English Pronunciation Practice For Arabic Speakers
Here we look at some English sounds which often cause difficulties for native Arabic speakers.
Part A: vowel sounds
1. /ɪ/ and /ɛ/ These are both short vowels, but are different in quality.
First practise the /ɪ/ sound:
tin, pin, did, will, lit, lift, chick, miss Now the /ɛ/ sound.
This is a more open vowel, with the tongue in a lower position.
ten, pen, dead, well, let, left, cheque, mess
Now contrast the two:
tin, ten; pin, pen; did, dead; will, well; lit, let; lift, left; chick, cheque; miss, mess
2. /æ/ and /ʌ/
These are also short vowels, though /æ/ is slightly longer than /ʌ/.
First practise the /æ/ sound:
bag, mad, ran, drank, cap, bat, cat, match
Now the shorter /ʌ/ sound:
bug, mud, run, drunk, cup, but, cut, much
Now contrast the two:
bag, bug; mad, mud; ran, run; drank, drunk; cap, cup; bat, but; cat, cut; match, much
3. /ɑː/ and /ʌ/
Practise the difference between these two sounds, and make sure you give the long vowel /ɑː/ its full length.
Remember that the 'r' sometimes found in the spelling is silent. Practise the long sound first:
barn, dance, march, cart, heart
Now contrast the two sounds:
barn, bun; dance, dunce; march, much; cart, cut; heart, hut
4. /əʊ/ and /ɔː/
Try not to make these sounds too short. The first is a diphthong, /əʊ/, the second a long vowel, /ɔː/. Practise the /əʊ/ sound:
no, go, so, show, tone, boat, hope,
smoke, coke, soap
Now the long /ɔ:/ sound:
more, door, shore, torn, bored,
bought, taught, sport, fork, walk
Now compare these two sounds with the short /ɒ/ vowel:
cot, coat, caught; stock, stoke, stork;
not, note, nought; rod, rode, roared;
cock, coke, cork
The sound /:/ has several different spellings - 'ir', 'ur', 'er' and even, sometimes, 'ear' - but the 'r' is silent in every case. The sound is just a long vowel /ɜː/.
Practise the following:
girl, bird, stir, shirt, thirsty, first;
burn, nurse, Thursday; term, serve, germ;
learn, heard, earth
6. /ɪə/ and /eə/
These vowels are diphthongs, and, like the /ɜː/ sound, also contain letter 'r' in the spelling. However, it's not pronounced! Practise the following, and remember, no 'r' at the end of words:
dear, near, hear, fear; beer, steer;
here, sincere; care, fare, stare;
air, chair, fair; bear, pear, wear; there
7. In English all vowels are longer when they end with a voiced consonant (e.g. /v/, /g/, /b/, /d/) than when they end with a voiceless consonant (e.g. /f/, /p/, /s/, /t/). Practise the following pairs of words - in each case the second word is longer than the first because it ends in a voiced consonant.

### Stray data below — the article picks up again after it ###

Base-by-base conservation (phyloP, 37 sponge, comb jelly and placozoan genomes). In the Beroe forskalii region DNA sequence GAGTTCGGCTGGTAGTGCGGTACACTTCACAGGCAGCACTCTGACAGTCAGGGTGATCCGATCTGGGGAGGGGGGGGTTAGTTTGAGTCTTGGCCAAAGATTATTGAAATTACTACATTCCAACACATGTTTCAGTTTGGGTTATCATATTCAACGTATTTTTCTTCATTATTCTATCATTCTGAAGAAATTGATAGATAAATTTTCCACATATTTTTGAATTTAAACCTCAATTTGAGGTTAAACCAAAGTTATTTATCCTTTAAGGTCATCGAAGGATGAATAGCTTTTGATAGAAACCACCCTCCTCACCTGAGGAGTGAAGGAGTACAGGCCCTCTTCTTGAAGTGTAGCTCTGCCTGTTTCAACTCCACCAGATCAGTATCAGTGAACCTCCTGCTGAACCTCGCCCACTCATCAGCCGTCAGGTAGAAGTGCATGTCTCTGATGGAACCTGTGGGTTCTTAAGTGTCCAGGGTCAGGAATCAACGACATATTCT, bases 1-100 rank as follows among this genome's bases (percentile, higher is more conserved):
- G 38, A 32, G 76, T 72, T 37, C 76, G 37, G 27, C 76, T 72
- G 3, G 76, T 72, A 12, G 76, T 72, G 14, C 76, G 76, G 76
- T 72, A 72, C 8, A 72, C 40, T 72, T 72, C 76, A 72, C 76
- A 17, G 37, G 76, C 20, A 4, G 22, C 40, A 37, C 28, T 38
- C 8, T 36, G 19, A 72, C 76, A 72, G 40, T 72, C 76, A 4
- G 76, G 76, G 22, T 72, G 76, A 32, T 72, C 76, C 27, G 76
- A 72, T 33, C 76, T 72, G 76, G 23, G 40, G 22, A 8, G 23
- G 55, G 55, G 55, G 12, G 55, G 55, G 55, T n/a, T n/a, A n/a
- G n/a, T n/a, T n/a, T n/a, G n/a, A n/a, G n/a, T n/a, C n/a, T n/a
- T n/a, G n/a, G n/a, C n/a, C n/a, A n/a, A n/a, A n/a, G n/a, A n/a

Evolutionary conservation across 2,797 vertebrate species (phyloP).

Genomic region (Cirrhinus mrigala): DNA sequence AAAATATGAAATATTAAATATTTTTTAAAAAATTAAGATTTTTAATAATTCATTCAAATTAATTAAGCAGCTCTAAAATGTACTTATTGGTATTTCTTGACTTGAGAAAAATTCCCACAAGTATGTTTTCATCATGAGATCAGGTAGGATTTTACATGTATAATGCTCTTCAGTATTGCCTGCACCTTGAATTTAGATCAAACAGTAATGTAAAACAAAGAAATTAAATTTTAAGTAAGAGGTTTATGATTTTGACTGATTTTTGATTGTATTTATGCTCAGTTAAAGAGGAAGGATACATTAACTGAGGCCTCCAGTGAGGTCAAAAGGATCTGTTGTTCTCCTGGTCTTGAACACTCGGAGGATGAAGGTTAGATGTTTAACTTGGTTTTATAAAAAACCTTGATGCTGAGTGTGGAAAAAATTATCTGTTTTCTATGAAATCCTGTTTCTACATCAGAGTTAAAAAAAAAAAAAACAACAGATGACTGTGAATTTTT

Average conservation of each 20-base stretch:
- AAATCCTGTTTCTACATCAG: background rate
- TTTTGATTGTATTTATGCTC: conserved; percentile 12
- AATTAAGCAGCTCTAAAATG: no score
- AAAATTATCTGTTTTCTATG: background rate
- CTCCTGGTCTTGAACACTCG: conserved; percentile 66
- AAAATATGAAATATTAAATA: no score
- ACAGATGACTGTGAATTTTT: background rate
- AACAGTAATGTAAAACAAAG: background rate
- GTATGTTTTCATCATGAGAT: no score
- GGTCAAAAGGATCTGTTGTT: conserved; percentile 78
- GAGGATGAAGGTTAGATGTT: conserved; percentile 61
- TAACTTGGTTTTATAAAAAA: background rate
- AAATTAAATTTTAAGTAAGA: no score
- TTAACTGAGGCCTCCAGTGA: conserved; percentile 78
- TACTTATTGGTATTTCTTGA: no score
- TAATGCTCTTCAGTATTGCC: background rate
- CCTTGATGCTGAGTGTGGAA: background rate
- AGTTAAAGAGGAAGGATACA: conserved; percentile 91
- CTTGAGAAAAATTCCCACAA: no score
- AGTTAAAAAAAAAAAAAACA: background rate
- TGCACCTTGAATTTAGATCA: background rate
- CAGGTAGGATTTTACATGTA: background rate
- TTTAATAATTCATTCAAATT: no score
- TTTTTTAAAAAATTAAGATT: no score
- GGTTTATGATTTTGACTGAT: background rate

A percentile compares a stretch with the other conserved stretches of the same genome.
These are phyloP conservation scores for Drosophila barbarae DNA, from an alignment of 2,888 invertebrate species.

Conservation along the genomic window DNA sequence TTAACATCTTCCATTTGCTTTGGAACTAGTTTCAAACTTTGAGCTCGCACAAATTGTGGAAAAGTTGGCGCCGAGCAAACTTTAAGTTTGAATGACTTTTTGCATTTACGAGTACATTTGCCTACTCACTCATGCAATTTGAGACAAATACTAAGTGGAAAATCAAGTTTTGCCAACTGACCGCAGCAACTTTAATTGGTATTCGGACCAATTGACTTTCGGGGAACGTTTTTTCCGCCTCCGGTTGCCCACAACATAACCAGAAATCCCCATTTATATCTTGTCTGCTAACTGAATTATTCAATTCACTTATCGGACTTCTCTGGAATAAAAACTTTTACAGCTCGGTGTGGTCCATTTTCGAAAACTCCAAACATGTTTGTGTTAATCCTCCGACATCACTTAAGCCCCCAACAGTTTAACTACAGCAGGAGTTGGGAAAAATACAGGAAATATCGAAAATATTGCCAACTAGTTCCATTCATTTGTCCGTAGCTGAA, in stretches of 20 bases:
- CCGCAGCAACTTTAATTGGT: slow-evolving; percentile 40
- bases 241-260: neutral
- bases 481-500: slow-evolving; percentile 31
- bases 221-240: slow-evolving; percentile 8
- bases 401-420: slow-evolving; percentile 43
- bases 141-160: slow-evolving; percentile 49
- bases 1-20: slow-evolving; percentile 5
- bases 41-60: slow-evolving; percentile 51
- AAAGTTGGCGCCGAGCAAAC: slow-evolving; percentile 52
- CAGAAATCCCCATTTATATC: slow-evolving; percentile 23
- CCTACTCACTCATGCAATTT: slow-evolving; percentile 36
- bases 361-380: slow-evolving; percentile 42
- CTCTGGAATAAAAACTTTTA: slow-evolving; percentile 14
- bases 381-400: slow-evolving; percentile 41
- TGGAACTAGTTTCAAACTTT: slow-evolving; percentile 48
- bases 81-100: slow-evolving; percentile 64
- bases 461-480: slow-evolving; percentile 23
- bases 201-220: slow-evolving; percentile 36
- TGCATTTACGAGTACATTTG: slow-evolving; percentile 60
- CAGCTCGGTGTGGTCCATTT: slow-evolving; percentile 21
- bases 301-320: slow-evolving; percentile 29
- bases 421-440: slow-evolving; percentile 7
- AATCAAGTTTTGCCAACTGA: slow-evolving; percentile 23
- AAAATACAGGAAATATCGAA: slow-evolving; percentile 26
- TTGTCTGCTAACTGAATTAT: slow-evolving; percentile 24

back, bag; bet, bed; cup, cub; pick, pig;
wrote, rode; height, hide; leaf, leave;
price, prize; fate, fade; loose, lose
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Part B: consonant sounds
1. /p/ and /b/
The main difference between these two consonants is that /p/ is voiced and /b/ is unvoiced. However, another very important difference is that the /p/ sound in English is aspirate - that is, there is a lot of air in the sound, especially when it comes at the beginning of a word. You should be able to feel the breath on the back of your hand if you're pronouncing the /p/ sound correctly. Repeat:
pea, pen, pin, pig, pit, pat, path, peach
Now contrast the following, and make sure that all the 'p' words have plenty of air:
pea, be; pen, Ben; pin, bin; pig, big;
pit, bit; pat, bat; path, bath; peach, beach
Now practise the following:
pip, pipe, pop, prop, pupil, prepare,
Now the following words, containing both /p/ and /b/:
pub, public, publish, publicity, probe, problem
Finally, practise /p/ and /b/ at the end of words. Remember that, as 'b' is a voiced consonant, the vowel before will be longer than for a similar word ending in 'p'. Repeat:
cup, cub; cap, cab; rip, rib;
nip, nib; lop, lob; rope, robe
2. The /ŋ/ sound
In words ending in 'ng', be careful not to pronounce the final 'g' or to make a /n/ sound. It's just one sound - /ŋ/. Practise the following:
sing, ring, wing, long, bang, hung;
going, playing, walking, talking,
3. Letter 'r'
English 'r' is very different from the 'r' sound in Arabic. There's no trill or /ɹ/ in English. In fact, the tongue doesn't move at all. The important thing is the position of the lips. These should be rounded, and in the same position as for the sound /œ/ or /y/.
a) 'r' at the beginning of words:
road, rest, rice, real, really, right, wrong,
b) 'r' in the middle of words:
Paris, very, carry, America, Europe,
parent, every, country, lorry
c) 'r' at the end of words is silent.
mother, father, brother, sister, doctor, teacher,
car, bar, more, door, beer, near, fair, hair
d) 'r' followed by a consonant is also silent.
hard, start; girl, bird, first; turn, nurse;
sport, form; of course
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